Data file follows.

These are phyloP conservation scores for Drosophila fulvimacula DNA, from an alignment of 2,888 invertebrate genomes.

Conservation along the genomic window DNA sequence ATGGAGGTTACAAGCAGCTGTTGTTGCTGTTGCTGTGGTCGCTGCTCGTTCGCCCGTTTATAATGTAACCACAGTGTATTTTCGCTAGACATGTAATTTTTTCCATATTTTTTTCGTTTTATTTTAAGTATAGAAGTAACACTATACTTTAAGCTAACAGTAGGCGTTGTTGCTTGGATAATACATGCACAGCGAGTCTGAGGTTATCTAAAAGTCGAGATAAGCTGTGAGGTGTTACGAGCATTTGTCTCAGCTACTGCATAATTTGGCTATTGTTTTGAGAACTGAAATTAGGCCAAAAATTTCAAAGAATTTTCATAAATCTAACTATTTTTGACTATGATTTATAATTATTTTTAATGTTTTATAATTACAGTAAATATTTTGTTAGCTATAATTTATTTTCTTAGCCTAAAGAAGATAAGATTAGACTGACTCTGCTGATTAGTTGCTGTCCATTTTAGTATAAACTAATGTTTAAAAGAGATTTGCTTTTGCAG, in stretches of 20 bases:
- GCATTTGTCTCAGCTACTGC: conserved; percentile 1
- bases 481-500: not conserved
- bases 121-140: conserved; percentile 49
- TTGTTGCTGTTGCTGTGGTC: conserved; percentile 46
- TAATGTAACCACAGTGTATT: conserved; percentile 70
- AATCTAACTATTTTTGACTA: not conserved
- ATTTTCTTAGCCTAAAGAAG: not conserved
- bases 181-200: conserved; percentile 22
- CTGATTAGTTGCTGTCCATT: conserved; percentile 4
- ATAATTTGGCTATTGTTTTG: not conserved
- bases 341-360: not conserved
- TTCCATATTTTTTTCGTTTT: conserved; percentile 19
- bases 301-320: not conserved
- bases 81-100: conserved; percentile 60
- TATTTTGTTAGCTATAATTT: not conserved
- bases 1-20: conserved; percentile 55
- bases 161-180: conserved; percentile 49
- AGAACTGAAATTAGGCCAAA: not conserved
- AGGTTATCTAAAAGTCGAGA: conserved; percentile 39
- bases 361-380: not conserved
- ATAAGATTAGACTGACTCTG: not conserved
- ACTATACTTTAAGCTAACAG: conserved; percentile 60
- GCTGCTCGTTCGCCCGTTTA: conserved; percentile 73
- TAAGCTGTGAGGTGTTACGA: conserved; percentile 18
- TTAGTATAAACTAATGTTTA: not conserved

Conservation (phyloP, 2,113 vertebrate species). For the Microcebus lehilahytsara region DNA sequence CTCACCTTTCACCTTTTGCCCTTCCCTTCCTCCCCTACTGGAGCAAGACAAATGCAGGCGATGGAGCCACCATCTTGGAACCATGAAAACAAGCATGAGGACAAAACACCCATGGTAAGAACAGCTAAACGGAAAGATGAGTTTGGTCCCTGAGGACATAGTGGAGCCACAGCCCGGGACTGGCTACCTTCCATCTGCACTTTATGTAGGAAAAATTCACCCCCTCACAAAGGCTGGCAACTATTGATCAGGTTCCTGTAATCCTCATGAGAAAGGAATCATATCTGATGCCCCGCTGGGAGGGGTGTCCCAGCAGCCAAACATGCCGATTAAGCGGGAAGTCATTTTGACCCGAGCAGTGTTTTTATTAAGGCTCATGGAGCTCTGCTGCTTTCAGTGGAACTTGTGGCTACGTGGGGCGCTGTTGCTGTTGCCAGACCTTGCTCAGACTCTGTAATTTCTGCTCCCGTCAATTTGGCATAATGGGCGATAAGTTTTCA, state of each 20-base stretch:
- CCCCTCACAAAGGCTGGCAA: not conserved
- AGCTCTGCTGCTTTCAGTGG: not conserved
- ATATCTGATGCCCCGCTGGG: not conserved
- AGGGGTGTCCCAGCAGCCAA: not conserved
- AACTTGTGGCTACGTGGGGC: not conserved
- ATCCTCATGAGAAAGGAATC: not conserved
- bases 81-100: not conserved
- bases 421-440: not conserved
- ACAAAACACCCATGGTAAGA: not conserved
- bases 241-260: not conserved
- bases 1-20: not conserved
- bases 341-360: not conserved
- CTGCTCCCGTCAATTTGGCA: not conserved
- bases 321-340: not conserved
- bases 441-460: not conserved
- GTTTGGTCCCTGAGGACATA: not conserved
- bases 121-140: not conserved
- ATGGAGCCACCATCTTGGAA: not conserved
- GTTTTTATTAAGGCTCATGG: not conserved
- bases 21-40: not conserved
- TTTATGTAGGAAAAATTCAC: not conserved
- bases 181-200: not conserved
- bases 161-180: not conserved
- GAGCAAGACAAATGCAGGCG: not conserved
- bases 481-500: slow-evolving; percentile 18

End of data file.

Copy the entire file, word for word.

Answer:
These are phyloP conservation scores for Drosophila fulvimacula DNA, from an alignment of 2,888 invertebrate genomes.

Conservation along the genomic window DNA sequence ATGGAGGTTACAAGCAGCTGTTGTTGCTGTTGCTGTGGTCGCTGCTCGTTCGCCCGTTTATAATGTAACCACAGTGTATTTTCGCTAGACATGTAATTTTTTCCATATTTTTTTCGTTTTATTTTAAGTATAGAAGTAACACTATACTTTAAGCTAACAGTAGGCGTTGTTGCTTGGATAATACATGCACAGCGAGTCTGAGGTTATCTAAAAGTCGAGATAAGCTGTGAGGTGTTACGAGCATTTGTCTCAGCTACTGCATAATTTGGCTATTGTTTTGAGAACTGAAATTAGGCCAAAAATTTCAAAGAATTTTCATAAATCTAACTATTTTTGACTATGATTTATAATTATTTTTAATGTTTTATAATTACAGTAAATATTTTGTTAGCTATAATTTATTTTCTTAGCCTAAAGAAGATAAGATTAGACTGACTCTGCTGATTAGTTGCTGTCCATTTTAGTATAAACTAATGTTTAAAAGAGATTTGCTTTTGCAG, in stretches of 20 bases:
- GCATTTGTCTCAGCTACTGC: conserved; percentile 1
- bases 481-500: not conserved
- bases 121-140: conserved; percentile 49
- TTGTTGCTGTTGCTGTGGTC: conserved; percentile 46
- TAATGTAACCACAGTGTATT: conserved; percentile 70
- AATCTAACTATTTTTGACTA: not conserved
- ATTTTCTTAGCCTAAAGAAG: not conserved
- bases 181-200: conserved; percentile 22
- CTGATTAGTTGCTGTCCATT: conserved; percentile 4
- ATAATTTGGCTATTGTTTTG: not conserved
- bases 341-360: not conserved
- TTCCATATTTTTTTCGTTTT: conserved; percentile 19
- bases 301-320: not conserved
- bases 81-100: conserved; percentile 60
- TATTTTGTTAGCTATAATTT: not conserved
- bases 1-20: conserved; percentile 55
- bases 161-180: conserved; percentile 49
- AGAACTGAAATTAGGCCAAA: not conserved
- AGGTTATCTAAAAGTCGAGA: conserved; percentile 39
- bases 361-380: not conserved
- ATAAGATTAGACTGACTCTG: not conserved
- ACTATACTTTAAGCTAACAG: conserved; percentile 60
- GCTGCTCGTTCGCCCGTTTA: conserved; percentile 73
- TAAGCTGTGAGGTGTTACGA: conserved; percentile 18
- TTAGTATAAACTAATGTTTA: not conserved

Conservation (phyloP, 2,113 vertebrate species). For the Microcebus lehilahytsara region DNA sequence CTCACCTTTCACCTTTTGCCCTTCCCTTCCTCCCCTACTGGAGCAAGACAAATGCAGGCGATGGAGCCACCATCTTGGAACCATGAAAACAAGCATGAGGACAAAACACCCATGGTAAGAACAGCTAAACGGAAAGATGAGTTTGGTCCCTGAGGACATAGTGGAGCCACAGCCCGGGACTGGCTACCTTCCATCTGCACTTTATGTAGGAAAAATTCACCCCCTCACAAAGGCTGGCAACTATTGATCAGGTTCCTGTAATCCTCATGAGAAAGGAATCATATCTGATGCCCCGCTGGGAGGGGTGTCCCAGCAGCCAAACATGCCGATTAAGCGGGAAGTCATTTTGACCCGAGCAGTGTTTTTATTAAGGCTCATGGAGCTCTGCTGCTTTCAGTGGAACTTGTGGCTACGTGGGGCGCTGTTGCTGTTGCCAGACCTTGCTCAGACTCTGTAATTTCTGCTCCCGTCAATTTGGCATAATGGGCGATAAGTTTTCA, state of each 20-base stretch:
- CCCCTCACAAAGGCTGGCAA: not conserved
- AGCTCTGCTGCTTTCAGTGG: not conserved
- ATATCTGATGCCCCGCTGGG: not conserved
- AGGGGTGTCCCAGCAGCCAA: not conserved
- AACTTGTGGCTACGTGGGGC: not conserved
- ATCCTCATGAGAAAGGAATC: not conserved
- bases 81-100: not conserved
- bases 421-440: not conserved
- ACAAAACACCCATGGTAAGA: not conserved
- bases 241-260: not conserved
- bases 1-20: not conserved
- bases 341-360: not conserved
- CTGCTCCCGTCAATTTGGCA: not conserved
- bases 321-340: not conserved
- bases 441-460: not conserved
- GTTTGGTCCCTGAGGACATA: not conserved
- bases 121-140: not conserved
- ATGGAGCCACCATCTTGGAA: not conserved
- GTTTTTATTAAGGCTCATGG: not conserved
- bases 21-40: not conserved
- TTTATGTAGGAAAAATTCAC: not conserved
- bases 181-200: not conserved
- bases 161-180: not conserved
- GAGCAAGACAAATGCAGGCG: not conserved
- bases 481-500: slow-evolving; percentile 18